“Rain Room” Creators Return with Interactive Robotic Sculptures
At first glance, Fifteen Points / I (2016), a new sculpture by the London- and Berlin-based collaborative studio Random International, is an obscure cluster of machines. Fifteen robotic limbs, crowned by LED lights and powered by computer-controlled motors, bend and vibrate in synchronized harmony. Yet soon enough, these uniform movements crystallize into a distinct form—that of the human body striding through space.
“There’s something very healthy about going back to the basics, to vibration,” says Random International co-founder Hannes Koch of the sculpture, which is the centerpiece of a new show at Pace Gallery’s 24th Street space in New York. According to Koch, who started Random International with Florian Ortkrass in 2005, most of the technology behind this work has been around since the 1960s. “We could make this much easier, much simpler, but it’s not about that,” Ortkrass adds. “It’s about what you see. What it does.”
Three years ago, Random International staged their breakout exhibition at the Museum of Modern Art in New York with Rain Room. The immersive installation allowed visitors to walk through a torrential downpour, without getting wet. And with “On the Body,” their first show in New York since the phenomenal success of Rain Room, again they emphasize the relationship between man and machine. The exhibition features recent sculptural works that explore our perception of the human form, as well as the contrast between biological and mechanical movement.
“We were fascinated by movement and what it does to us instinctively, emotionally,” says Koch. In 2011, this interest led them to the work of BioMotion Lab, at Queen’s University in Kingston, Ontario, where researchers investigate visual perception and social recognition. Collaborating with its director, Dr. Nikolaus Troje, Random International decided to translate the lab’s studies on visual stimuli and the detection of the human form into three dimensions. They brought these studies into a recent artist residency at Harvard School of Engineering and Applied Sciences, which resulted in the first prototype of the new sculpture, Study for Fifteen Points / I (2016), also on view at Pace. This smaller sculpture is a spritely counterpart to Fifteen Points / I, operating more quickly and lacking the same degree of vibration—a contrast that only heightens the man-made, and thereby infallible, nature of these works.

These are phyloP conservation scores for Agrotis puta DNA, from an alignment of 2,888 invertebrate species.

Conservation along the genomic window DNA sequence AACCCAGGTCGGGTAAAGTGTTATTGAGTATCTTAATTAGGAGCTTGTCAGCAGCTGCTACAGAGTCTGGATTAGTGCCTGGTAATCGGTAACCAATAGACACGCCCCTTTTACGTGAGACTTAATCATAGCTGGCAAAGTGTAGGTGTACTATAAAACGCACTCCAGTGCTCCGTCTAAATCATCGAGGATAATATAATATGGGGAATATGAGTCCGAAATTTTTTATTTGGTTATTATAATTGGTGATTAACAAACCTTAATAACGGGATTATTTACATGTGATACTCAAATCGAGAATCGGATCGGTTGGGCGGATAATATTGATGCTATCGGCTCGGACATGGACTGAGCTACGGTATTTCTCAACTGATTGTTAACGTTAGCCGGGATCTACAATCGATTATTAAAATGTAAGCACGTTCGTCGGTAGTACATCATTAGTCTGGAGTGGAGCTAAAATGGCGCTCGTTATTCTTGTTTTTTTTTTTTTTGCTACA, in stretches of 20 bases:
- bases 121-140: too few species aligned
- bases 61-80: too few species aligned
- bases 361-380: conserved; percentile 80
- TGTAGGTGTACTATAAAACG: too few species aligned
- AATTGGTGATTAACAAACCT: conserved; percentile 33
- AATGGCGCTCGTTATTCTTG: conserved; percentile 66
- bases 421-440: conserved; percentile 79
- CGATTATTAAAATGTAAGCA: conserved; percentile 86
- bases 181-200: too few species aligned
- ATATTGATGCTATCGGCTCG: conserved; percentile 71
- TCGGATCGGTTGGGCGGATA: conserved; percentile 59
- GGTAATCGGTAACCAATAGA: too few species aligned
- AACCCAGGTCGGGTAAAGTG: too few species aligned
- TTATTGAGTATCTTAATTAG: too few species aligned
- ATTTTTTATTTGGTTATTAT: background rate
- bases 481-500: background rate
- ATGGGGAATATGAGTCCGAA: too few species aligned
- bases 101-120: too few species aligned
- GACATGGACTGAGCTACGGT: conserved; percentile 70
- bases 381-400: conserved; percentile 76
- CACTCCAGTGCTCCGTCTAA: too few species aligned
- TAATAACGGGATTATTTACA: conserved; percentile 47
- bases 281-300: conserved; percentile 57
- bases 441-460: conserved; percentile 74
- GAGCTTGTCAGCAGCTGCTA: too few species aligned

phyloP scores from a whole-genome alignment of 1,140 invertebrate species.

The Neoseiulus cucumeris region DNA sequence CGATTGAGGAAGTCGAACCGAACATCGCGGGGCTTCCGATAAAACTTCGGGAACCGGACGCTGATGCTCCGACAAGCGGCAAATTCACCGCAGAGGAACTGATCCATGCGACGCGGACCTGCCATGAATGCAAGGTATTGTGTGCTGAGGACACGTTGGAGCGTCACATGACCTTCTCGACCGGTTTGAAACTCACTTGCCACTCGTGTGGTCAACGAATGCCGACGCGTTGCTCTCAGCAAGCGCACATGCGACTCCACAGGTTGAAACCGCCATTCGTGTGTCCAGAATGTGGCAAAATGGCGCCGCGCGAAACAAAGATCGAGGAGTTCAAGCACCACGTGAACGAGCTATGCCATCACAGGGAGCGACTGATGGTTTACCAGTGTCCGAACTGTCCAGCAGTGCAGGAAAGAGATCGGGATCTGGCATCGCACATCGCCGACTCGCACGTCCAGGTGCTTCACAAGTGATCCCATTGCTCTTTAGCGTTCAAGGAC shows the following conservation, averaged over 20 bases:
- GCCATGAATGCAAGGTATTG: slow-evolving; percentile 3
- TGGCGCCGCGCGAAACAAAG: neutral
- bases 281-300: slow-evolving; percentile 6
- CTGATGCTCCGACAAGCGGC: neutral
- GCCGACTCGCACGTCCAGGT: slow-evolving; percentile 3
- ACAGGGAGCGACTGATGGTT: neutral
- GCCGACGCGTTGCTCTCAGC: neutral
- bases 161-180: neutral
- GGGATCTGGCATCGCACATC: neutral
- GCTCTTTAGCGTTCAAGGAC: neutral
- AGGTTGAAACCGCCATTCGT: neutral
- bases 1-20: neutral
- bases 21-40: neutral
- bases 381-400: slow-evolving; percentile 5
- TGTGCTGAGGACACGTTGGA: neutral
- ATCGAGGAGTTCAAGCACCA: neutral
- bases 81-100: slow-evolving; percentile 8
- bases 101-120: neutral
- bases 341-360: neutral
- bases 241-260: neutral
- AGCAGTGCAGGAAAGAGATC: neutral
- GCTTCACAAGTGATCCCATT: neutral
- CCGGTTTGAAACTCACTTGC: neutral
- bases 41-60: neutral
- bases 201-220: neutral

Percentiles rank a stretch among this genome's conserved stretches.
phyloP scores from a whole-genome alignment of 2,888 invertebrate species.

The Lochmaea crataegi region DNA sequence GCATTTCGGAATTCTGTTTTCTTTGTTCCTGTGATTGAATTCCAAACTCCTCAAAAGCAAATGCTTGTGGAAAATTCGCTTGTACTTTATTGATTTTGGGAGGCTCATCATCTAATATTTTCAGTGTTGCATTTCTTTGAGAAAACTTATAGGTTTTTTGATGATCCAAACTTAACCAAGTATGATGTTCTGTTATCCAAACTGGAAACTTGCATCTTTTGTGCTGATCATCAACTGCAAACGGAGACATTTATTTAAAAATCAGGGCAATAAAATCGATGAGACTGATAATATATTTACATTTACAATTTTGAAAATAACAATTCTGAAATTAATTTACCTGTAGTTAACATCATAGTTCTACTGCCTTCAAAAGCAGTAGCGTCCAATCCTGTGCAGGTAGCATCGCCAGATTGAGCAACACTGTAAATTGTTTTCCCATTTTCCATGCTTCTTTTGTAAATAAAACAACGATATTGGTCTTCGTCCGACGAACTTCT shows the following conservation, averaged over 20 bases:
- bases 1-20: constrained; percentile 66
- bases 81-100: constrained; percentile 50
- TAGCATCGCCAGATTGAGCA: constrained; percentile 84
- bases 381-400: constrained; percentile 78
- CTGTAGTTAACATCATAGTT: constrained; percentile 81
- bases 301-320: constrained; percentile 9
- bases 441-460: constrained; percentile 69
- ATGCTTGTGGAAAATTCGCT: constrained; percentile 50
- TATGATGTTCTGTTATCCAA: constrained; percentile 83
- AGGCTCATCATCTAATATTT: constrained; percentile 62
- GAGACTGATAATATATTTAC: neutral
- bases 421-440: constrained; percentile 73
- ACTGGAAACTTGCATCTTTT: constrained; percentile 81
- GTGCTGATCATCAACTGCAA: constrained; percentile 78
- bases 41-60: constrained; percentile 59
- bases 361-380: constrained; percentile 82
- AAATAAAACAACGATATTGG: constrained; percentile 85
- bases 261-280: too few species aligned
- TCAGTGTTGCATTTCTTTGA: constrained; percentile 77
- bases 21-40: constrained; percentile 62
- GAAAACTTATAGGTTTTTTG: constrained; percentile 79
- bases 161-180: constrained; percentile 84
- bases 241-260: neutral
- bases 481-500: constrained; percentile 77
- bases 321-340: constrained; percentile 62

Like Fifteen Points / I, another sculpture titled Self and other (2016) also reveals the human form through minimal information. On a black screen, the viewer is reflected in sparse beams of light that together form a blurred, rather than crisp, silhouette of his or her body. The reflection appears not in real time but after a momentary lag, which acts as an “encouragement to interact with yourself,” says Koch. “You become your own partner.”
This interactive nature of the work was emphasized by a series of “choreographic interventions” that were staged last Friday and Saturday. Dancer Fukiko Takase of Studio Wayne McGregor (which also collaborated on Rain Room) activated Self and other in a performance scored by Max Richter. Dressed in simple, nude-colored clothing, Takase approached the work, first timidly, then assertively; her movements were captured in a shimmering cascade of light on the dark screen. “It sort of makes sense to put people in front of [the work] who are perfect at being in their body,” explains Koch. “They really add another layer of possibility, and a contrast between highly technified representation of your body, and then the purity of just the body.”
Several mirrored works reflect the viewer’s presence yet subvert the traditional expectations of the looking glass. Upon approaching Blur Mirror (2016), for example, the viewer’s reflections are muddled in real time—a commentary on the simultaneous openness and opacity of data in the modern era. Fragments / I (2016), on the other hand, is a grid made up of some two hundred square mirrors, which disassemble upon detecting the viewer’s presence. Countering selfie culture, Random International’s sculptures make it hard to see ourselves, demanding physical, rather just virtual, presence.
None of the works seem particularly optimistic about the direction of digital technology; nor are the creators. “On a personal level, it gives me the creeps,” says Koch, speaking to the invasion of the digital in our everyday lives. But in their art, it’s simply a means to an end. “In the end, everything is technology, from paper and plastic to a paint brush,” Ortkrass offers. It’s this emphasis on the idea, rather than the medium, that sustains their study of mankind’s most fundamental abilities: to perceive and move our own bodies.
“Random International: On the Body” is on view at Pace Gallery, New York, Sep. 23–Oct. 22, 2016.